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Loyens & Loeff has recently entered into a partnership with the Amsterdam Centre for Tax Law (ACTL) of the UvA to support research about the design of more fair, efficient and fraud-proof tax systems.

The research to be conducted falls under the umbrella of the UvA’s project “Designing the tax system for a Cashless, Platform-based and Technology-driven society” (CPT project).

About the CPT project

Whenever major economic or social changes occur, tax systems must follow suit. Working from the assumption that society is in the process of transitioning to a new economic model, accelerated by the corona crisis, the CPT project examines how tax systems can be designed and structured for a society based primarily on cashless payment methods, online platforms and digital technologies, such as artificial intelligence and blockchain.

The ultimate goal of the CPT project is to arrive at concrete recommendations to help governments and businesses to address problems under current tax systems and/or introduce structural tax reforms. The project also aims at providing guidelines and/or minimum standards for the redesign of modern tax systems.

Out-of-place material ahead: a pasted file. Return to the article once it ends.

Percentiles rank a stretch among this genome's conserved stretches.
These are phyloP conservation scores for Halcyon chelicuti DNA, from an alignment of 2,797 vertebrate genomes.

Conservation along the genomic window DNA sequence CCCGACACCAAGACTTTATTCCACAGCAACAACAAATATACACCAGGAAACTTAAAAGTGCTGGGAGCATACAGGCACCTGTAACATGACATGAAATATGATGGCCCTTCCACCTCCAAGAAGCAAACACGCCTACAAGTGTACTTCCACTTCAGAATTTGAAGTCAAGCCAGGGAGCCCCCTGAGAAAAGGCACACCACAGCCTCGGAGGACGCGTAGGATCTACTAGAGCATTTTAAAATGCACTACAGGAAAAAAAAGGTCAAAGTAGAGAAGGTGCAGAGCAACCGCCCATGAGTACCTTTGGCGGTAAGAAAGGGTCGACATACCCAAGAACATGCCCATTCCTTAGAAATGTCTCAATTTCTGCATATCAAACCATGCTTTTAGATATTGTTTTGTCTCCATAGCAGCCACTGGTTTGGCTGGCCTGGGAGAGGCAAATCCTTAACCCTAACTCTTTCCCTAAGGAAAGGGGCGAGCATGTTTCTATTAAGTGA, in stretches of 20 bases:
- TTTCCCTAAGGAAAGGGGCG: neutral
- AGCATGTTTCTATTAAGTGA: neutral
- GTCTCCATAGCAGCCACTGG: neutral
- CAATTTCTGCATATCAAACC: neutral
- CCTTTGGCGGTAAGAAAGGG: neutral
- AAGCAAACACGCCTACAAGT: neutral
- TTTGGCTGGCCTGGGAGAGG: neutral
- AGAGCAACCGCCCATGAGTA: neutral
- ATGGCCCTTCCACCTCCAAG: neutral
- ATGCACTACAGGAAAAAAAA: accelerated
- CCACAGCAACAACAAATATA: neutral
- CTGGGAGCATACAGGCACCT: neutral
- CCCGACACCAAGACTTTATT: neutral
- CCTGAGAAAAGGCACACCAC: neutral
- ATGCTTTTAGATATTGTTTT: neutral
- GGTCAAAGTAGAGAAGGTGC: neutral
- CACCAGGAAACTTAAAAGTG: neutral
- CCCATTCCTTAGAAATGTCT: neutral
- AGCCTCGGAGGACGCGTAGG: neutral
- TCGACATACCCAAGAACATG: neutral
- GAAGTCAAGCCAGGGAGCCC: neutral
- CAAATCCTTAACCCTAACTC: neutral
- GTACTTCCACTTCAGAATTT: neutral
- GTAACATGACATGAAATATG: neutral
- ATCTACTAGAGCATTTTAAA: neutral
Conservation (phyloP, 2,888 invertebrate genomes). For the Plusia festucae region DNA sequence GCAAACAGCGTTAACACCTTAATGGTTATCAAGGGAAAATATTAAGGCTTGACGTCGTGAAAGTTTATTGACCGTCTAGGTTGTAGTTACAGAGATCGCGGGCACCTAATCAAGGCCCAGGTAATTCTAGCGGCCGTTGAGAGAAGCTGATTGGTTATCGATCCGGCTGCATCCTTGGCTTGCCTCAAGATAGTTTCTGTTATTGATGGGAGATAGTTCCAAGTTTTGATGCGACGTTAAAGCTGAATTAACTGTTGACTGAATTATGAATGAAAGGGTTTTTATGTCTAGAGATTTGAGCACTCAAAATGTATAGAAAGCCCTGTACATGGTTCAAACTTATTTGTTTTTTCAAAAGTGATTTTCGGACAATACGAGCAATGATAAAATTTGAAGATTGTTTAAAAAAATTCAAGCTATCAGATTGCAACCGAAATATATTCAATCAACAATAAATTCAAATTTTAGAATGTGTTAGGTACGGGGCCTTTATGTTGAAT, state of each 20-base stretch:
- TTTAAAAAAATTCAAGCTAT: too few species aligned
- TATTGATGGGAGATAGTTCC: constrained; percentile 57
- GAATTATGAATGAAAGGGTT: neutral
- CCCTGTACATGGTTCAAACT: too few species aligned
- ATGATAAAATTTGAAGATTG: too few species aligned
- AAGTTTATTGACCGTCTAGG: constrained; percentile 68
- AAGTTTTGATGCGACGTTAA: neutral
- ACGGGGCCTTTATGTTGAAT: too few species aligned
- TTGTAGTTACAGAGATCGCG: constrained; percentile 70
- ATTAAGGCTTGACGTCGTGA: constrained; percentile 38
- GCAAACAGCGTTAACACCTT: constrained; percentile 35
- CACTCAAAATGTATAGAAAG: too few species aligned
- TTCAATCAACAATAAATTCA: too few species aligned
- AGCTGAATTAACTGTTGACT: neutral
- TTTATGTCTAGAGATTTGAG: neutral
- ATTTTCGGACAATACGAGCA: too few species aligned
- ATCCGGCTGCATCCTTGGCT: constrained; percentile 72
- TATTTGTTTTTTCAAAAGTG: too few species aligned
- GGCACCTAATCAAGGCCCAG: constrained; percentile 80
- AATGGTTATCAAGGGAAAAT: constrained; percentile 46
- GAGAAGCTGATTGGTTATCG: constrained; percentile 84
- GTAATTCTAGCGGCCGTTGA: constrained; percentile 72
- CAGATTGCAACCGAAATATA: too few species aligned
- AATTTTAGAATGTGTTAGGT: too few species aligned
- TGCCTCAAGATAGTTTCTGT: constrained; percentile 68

The partnership

Loyens & Loeff supports the research led by the UvA by means of a financial contribution of € 230.000 for a period of 4 years. The funds contributed by the firm will be used discretionally by the UvA for the CPT-project’s general activities and, specifically, for the research to be conducted on the tax challenges and opportunities raised by technology, with particular attention to the use of trustworthy and responsible AI in the field of taxation.

Growing number of partnerships

As an independent and inclusive initiative, the CPT project is open to governments, NGOs and companies that want to contribute to this research endeavour. In addition to the support of Loyens & Loeff and other partners like EY, Microsoft, Netflix, and the Tax Authorities of the City of Buenos Aires, other public and private organisations are expected to join the CPT project in the coming months.

The initiative is also supported by the Dutch Association of Tax Advisers (NOB), the Dutch branch of the International Fiscal Association (IFA) and two Italian law firms: Maisto e Associati and Gatti Pavesi Bianchi Ludovici. Part of the project is also financed through the National Sector Plan Law 2019-2025, within Digital Legal Studies. The project is also part of the Digital Transformation of Decision-Making initiative of the Amsterdam Law School.